Dec 13, 2007

Mitchell Report

- The two main sources for Senator Mitchell's report were a Mets clubhouse attendant and a Yankees trainer. They were both threatened with jail time. No wonder the list has a lot of former and current New York players. If the sources worked in LA or Chicago or Boston, I'm sure many of those city's players would be named.

- George Mitchell is a director for the Boston Red Sawx (and has been since 2002). Not one current Sawx player is named. Coincidence? Imagine naming your co-workers/employees 'cheaters', then walking in Monday morning: "Hey fellas, how was your weekend?" I know I couldn't do that. Why couldn't Bud Selig find an investigator for such a major case that didn't have a clear conflict of interest?

- I'm disappointed that Andy Pettitte was named. Clemens and Giambi were expected, but not Andy. The report states he took HGH (human growth hormone) in 2002 to speed up his elbow rehab. Not as bad as Clemens' use of it, but still disappointing.

- Since one of the main sources was a Yankee trainer, it probably means that those not named are clean - I think that's a fair assumption. Good news for Derek, Jorge, Arod, Cone, O'Neill, Mo, etc.

- George Mitchell did not have any real power in this investigation. The player's union did not want any players talking to him and he didn't have any subpoena power. That's why he had to go through other 'sources' like the former Mets and Yankees employees.

- All together, it should be taken with a large grain of salt. Some players were linked merely by hearsay, and some by former employees threatened with jail time - a lot of circumstantial evidence like checks and phone records. I doubt this would stand up in court. Elsewise, just because a player wasn't named doesn't mean they didn't juice (ahem, Boston). Outside of the Yanks and Mets (whose employees provided the two main sources), most every player is still a suspect. For all the money and time spent on this investigation, Rafael Palmeiro and Mark McGwire weren't named. What does that tell you about it's definitiveness? It's a shame if those not named are somehow seen as 'beacons of integrity' or some shit.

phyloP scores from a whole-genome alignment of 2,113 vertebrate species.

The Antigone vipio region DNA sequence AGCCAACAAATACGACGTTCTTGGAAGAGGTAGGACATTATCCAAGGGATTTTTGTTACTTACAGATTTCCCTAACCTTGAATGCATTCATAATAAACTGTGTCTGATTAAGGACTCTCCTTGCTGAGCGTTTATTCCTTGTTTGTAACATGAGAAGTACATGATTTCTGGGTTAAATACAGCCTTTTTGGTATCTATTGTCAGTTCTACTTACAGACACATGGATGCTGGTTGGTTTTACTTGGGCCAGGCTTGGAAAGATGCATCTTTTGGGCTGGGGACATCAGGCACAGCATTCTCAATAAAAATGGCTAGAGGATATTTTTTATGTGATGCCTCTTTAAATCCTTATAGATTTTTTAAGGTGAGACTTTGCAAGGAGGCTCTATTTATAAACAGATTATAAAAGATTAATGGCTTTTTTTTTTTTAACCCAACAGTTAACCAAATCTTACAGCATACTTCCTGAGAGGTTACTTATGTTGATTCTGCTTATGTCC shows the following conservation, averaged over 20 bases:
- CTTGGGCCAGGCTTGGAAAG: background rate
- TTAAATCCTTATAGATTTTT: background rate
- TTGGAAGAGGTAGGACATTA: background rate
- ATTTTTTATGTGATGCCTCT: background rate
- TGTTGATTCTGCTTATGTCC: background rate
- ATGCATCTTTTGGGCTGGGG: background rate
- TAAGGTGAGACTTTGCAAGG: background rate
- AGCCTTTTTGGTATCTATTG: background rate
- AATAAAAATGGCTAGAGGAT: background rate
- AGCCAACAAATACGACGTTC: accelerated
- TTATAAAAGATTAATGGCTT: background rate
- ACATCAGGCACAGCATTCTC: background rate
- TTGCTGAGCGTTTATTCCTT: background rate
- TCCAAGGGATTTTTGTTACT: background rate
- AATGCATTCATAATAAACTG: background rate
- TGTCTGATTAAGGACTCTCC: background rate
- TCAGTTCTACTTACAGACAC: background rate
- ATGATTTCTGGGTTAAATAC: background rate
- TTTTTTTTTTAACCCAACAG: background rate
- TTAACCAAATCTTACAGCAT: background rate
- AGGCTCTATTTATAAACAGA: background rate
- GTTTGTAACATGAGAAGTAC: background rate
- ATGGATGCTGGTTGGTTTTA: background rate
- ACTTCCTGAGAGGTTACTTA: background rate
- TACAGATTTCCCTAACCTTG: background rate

- ESPN showed a montage of Roger Clemens during their Mitchell Report special. It included only shots with the Yanks - what happened to his time with Boston, Toronto and Houston?

- Since most Yankee steroid use didn't begin until 2001, Mark Feinsand says it doesn't tarnish the Dynasty years.

- Oh, and the Yanks and Arod finalized his 10-year deal. He'll make a base of $275 million and as much as $305 million with home run based incentives.

Update 7:19 pm
For what it's worth, David Justice (named as a user in the report) strongly denied using any illegal substances (on the YES Network's Yankee Hot Stove program).

1 comment:

Billy said...

Most ballplayers today are taking homeopathic growth hormone oral spray because it's safe, undetectable, and legal for over the counter sales. As time goes on it seems it might be considered as benign a performance enhancer as coffee, aspirin, red bull, chewing tobacco, and bubble gum.